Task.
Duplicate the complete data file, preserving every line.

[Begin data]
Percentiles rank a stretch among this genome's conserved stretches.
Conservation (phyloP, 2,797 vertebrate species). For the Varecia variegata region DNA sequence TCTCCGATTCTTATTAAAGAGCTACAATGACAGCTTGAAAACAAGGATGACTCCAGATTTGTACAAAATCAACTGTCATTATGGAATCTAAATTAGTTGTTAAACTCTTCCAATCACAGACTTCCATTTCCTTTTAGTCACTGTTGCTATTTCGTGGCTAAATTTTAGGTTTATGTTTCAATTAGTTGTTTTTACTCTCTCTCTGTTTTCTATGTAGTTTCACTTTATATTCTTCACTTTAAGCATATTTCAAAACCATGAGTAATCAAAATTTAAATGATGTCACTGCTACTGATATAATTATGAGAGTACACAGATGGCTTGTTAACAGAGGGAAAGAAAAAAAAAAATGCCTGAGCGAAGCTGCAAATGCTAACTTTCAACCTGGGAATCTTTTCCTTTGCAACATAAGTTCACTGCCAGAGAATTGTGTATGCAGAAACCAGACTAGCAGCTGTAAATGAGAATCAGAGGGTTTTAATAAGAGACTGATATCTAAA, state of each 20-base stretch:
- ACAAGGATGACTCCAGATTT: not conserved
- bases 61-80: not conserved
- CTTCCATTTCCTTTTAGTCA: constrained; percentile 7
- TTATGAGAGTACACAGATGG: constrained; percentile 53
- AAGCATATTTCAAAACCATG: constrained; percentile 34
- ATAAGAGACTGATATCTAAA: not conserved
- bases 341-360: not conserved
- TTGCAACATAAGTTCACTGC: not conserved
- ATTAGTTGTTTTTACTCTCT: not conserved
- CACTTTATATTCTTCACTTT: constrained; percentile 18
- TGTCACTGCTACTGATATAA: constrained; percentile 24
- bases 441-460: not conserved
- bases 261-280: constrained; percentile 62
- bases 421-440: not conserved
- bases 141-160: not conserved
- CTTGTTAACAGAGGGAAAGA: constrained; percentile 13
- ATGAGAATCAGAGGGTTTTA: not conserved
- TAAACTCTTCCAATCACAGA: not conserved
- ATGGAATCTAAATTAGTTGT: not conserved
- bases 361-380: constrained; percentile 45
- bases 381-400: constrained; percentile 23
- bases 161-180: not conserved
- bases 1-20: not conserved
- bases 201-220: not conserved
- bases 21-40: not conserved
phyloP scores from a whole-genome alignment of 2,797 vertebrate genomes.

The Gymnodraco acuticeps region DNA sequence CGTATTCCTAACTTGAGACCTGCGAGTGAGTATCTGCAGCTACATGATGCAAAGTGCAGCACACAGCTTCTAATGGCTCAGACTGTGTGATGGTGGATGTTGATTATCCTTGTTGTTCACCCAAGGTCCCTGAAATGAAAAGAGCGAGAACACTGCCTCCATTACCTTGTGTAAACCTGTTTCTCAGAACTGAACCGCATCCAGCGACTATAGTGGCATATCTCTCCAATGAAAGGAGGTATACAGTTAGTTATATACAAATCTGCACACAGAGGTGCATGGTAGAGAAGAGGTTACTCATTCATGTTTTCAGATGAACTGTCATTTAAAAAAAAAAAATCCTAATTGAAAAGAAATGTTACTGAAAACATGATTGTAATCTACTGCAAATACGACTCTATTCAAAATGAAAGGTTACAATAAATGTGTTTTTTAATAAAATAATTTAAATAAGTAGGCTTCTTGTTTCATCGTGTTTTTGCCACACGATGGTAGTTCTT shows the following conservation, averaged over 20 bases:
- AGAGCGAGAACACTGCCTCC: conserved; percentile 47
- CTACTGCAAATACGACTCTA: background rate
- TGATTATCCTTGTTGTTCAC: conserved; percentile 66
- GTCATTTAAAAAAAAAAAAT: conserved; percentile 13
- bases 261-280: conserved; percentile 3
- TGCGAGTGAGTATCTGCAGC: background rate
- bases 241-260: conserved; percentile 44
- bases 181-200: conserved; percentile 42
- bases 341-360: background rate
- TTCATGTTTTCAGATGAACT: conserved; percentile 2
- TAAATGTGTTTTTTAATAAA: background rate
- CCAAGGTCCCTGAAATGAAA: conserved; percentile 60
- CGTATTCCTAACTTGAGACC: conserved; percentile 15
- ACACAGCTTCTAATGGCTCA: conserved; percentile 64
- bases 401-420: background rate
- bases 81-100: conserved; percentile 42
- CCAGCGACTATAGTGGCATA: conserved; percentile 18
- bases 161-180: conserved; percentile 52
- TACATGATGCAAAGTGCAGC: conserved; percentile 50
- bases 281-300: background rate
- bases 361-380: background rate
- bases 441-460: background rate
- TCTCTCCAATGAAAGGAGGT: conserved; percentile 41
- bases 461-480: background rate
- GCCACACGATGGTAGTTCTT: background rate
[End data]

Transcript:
Percentiles rank a stretch among this genome's conserved stretches.
Conservation (phyloP, 2,797 vertebrate species). For the Varecia variegata region DNA sequence TCTCCGATTCTTATTAAAGAGCTACAATGACAGCTTGAAAACAAGGATGACTCCAGATTTGTACAAAATCAACTGTCATTATGGAATCTAAATTAGTTGTTAAACTCTTCCAATCACAGACTTCCATTTCCTTTTAGTCACTGTTGCTATTTCGTGGCTAAATTTTAGGTTTATGTTTCAATTAGTTGTTTTTACTCTCTCTCTGTTTTCTATGTAGTTTCACTTTATATTCTTCACTTTAAGCATATTTCAAAACCATGAGTAATCAAAATTTAAATGATGTCACTGCTACTGATATAATTATGAGAGTACACAGATGGCTTGTTAACAGAGGGAAAGAAAAAAAAAAATGCCTGAGCGAAGCTGCAAATGCTAACTTTCAACCTGGGAATCTTTTCCTTTGCAACATAAGTTCACTGCCAGAGAATTGTGTATGCAGAAACCAGACTAGCAGCTGTAAATGAGAATCAGAGGGTTTTAATAAGAGACTGATATCTAAA, state of each 20-base stretch:
- ACAAGGATGACTCCAGATTT: not conserved
- bases 61-80: not conserved
- CTTCCATTTCCTTTTAGTCA: constrained; percentile 7
- TTATGAGAGTACACAGATGG: constrained; percentile 53
- AAGCATATTTCAAAACCATG: constrained; percentile 34
- ATAAGAGACTGATATCTAAA: not conserved
- bases 341-360: not conserved
- TTGCAACATAAGTTCACTGC: not conserved
- ATTAGTTGTTTTTACTCTCT: not conserved
- CACTTTATATTCTTCACTTT: constrained; percentile 18
- TGTCACTGCTACTGATATAA: constrained; percentile 24
- bases 441-460: not conserved
- bases 261-280: constrained; percentile 62
- bases 421-440: not conserved
- bases 141-160: not conserved
- CTTGTTAACAGAGGGAAAGA: constrained; percentile 13
- ATGAGAATCAGAGGGTTTTA: not conserved
- TAAACTCTTCCAATCACAGA: not conserved
- ATGGAATCTAAATTAGTTGT: not conserved
- bases 361-380: constrained; percentile 45
- bases 381-400: constrained; percentile 23
- bases 161-180: not conserved
- bases 1-20: not conserved
- bases 201-220: not conserved
- bases 21-40: not conserved
phyloP scores from a whole-genome alignment of 2,797 vertebrate genomes.

The Gymnodraco acuticeps region DNA sequence CGTATTCCTAACTTGAGACCTGCGAGTGAGTATCTGCAGCTACATGATGCAAAGTGCAGCACACAGCTTCTAATGGCTCAGACTGTGTGATGGTGGATGTTGATTATCCTTGTTGTTCACCCAAGGTCCCTGAAATGAAAAGAGCGAGAACACTGCCTCCATTACCTTGTGTAAACCTGTTTCTCAGAACTGAACCGCATCCAGCGACTATAGTGGCATATCTCTCCAATGAAAGGAGGTATACAGTTAGTTATATACAAATCTGCACACAGAGGTGCATGGTAGAGAAGAGGTTACTCATTCATGTTTTCAGATGAACTGTCATTTAAAAAAAAAAAATCCTAATTGAAAAGAAATGTTACTGAAAACATGATTGTAATCTACTGCAAATACGACTCTATTCAAAATGAAAGGTTACAATAAATGTGTTTTTTAATAAAATAATTTAAATAAGTAGGCTTCTTGTTTCATCGTGTTTTTGCCACACGATGGTAGTTCTT shows the following conservation, averaged over 20 bases:
- AGAGCGAGAACACTGCCTCC: conserved; percentile 47
- CTACTGCAAATACGACTCTA: background rate
- TGATTATCCTTGTTGTTCAC: conserved; percentile 66
- GTCATTTAAAAAAAAAAAAT: conserved; percentile 13
- bases 261-280: conserved; percentile 3
- TGCGAGTGAGTATCTGCAGC: background rate
- bases 241-260: conserved; percentile 44
- bases 181-200: conserved; percentile 42
- bases 341-360: background rate
- TTCATGTTTTCAGATGAACT: conserved; percentile 2
- TAAATGTGTTTTTTAATAAA: background rate
- CCAAGGTCCCTGAAATGAAA: conserved; percentile 60
- CGTATTCCTAACTTGAGACC: conserved; percentile 15
- ACACAGCTTCTAATGGCTCA: conserved; percentile 64
- bases 401-420: background rate
- bases 81-100: conserved; percentile 42
- CCAGCGACTATAGTGGCATA: conserved; percentile 18
- bases 161-180: conserved; percentile 52
- TACATGATGCAAAGTGCAGC: conserved; percentile 50
- bases 281-300: background rate
- bases 361-380: background rate
- bases 441-460: background rate
- TCTCTCCAATGAAAGGAGGT: conserved; percentile 41
- bases 461-480: background rate
- GCCACACGATGGTAGTTCTT: background rate